British peers attended Russian ambassador’s party in London | Russia

Two British peers were among 50 people who attended a party organised by the Russian ambassador to the UK at his opulent residence in west London last month, to mark the creation of a Russia independent of the Soviet Union.

Andrei Kelin, the Russian ambassador, spoke at the event where he sought to justify his country’s bloody invasion of Ukraine, while those attending included the Conservative Lord Balfe and cross-bencher Lord Skidelsky.

An account of the event published by the Sunday Times includes photographs of Kelin, who is banned from the UK parliament, addressing an audience of about 50, including Russian embassy staff, foreign diplomats and a number of Britons.

Kelin reportedly said “in order to develop normally, Russia must first deal with significant threats to its security” – a clear reference to Moscow’s invasion of Ukraine last February aimed at overthrowing the elected government of president Volodymyr Zelenskiy.

The ambassador also accused Britain of making a “big strategic miscalculation” by engaging in a confrontational approach to Moscow.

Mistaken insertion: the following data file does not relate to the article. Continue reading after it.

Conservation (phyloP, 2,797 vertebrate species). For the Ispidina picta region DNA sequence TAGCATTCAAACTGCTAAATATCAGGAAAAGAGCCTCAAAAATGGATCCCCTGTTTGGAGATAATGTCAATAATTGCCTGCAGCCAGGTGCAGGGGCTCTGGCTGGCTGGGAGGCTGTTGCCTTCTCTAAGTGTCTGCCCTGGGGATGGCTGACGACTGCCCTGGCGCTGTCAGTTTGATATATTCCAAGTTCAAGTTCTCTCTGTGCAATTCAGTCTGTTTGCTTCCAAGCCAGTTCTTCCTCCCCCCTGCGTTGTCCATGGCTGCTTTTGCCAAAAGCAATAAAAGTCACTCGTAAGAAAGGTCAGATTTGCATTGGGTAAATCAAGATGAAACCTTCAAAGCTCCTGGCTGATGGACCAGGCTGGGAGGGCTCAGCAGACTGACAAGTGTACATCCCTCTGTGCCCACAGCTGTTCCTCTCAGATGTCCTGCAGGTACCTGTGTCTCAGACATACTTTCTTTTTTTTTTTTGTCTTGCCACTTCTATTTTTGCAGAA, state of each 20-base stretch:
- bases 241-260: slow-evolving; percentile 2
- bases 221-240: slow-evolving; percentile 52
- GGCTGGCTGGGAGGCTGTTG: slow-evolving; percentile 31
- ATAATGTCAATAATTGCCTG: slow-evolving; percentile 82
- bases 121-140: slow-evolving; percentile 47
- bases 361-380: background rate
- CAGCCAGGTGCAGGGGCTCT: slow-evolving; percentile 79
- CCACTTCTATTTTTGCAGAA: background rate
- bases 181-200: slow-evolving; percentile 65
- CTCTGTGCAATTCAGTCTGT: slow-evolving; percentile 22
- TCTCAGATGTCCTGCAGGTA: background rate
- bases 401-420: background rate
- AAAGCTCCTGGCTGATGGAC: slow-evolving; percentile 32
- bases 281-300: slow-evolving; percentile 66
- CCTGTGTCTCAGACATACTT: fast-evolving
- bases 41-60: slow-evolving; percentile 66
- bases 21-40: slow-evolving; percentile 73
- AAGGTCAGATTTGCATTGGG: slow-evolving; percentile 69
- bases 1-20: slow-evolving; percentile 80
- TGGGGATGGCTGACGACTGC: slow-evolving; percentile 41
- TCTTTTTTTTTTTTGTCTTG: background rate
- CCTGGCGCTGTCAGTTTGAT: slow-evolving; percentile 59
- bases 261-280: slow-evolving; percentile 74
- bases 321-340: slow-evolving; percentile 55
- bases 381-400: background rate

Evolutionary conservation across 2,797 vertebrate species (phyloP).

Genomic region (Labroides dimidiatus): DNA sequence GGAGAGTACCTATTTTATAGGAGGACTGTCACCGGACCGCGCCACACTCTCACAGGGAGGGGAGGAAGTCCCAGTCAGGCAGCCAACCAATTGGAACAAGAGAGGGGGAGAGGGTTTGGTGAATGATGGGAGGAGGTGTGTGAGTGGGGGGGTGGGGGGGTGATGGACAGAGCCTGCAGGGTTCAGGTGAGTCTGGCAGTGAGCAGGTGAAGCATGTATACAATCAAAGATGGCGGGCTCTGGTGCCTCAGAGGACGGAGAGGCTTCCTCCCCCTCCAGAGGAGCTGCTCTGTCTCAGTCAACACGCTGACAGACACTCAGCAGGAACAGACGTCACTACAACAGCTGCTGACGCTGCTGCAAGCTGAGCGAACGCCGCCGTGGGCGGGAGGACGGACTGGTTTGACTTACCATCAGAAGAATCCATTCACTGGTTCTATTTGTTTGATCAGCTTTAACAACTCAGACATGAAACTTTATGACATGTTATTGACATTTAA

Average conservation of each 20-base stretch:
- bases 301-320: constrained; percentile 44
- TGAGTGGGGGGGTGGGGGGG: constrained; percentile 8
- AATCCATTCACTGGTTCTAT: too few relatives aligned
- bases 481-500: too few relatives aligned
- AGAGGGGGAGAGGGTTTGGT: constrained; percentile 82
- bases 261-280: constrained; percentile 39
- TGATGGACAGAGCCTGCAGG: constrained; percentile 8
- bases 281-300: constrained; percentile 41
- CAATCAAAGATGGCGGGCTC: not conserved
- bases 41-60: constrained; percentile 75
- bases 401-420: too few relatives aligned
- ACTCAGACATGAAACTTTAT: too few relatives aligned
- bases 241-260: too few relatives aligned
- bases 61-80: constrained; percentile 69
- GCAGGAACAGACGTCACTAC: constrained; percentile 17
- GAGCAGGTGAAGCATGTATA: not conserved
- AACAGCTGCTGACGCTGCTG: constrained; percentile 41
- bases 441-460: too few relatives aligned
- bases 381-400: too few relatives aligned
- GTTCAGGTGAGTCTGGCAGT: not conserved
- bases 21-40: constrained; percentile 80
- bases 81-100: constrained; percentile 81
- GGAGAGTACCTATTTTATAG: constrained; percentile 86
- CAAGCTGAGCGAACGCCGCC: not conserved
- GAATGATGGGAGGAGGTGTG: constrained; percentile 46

The UK, alongside other western nations, has strongly supported Ukraine, providing arms and aid since the start of the war to help Kyiv restore its internationally recognised borders.

Balfe confirmed to the Guardian he was present at the event where, he said, he had perfunctory conversation with the Russian defence attache. The peer said he believed that eventually there would have to be a negotiated settlement in which Ukraine gave up some territory to Russia.

“Ukraine is, to be honest, a mess of a country. It was knocked together by Churchill and Stalin towards the end of world war two,” he said.

He added that he believed “Crimea is most definitely Russian” and that Moscow had legitimate claims on Donetsk and Luhansk, while there should be negotiations around a land corridor to Crimea.

Balfe is a former Labour MEP who defected to the Conservatives in 2002, and has had a history of making statements sympathetic to Russia. During the Skripal poisoning crisis in 2018, Balfe echoed Russia’s calls to inspect the nerve agent used.

Skidelsky, an economist and crossbencher who has been a member of the Conservatives, Labour and the SDP, said he was opposed to the Russian invasion of Ukraine, but attended because “I wanted to show my respect and affection for the Russian people on their national day, especially in these circumstances”.

The peer was also a non-executive director of a Russian oil company, Russneft, between 2016 and 2021, and wrote a letter shortly after Moscow’s invasion that condemned the move but also questioned why the west had not given a commitment that Nato would not expand its membership to Ukraine.

The Russian embassy in London has been contacted for comment.

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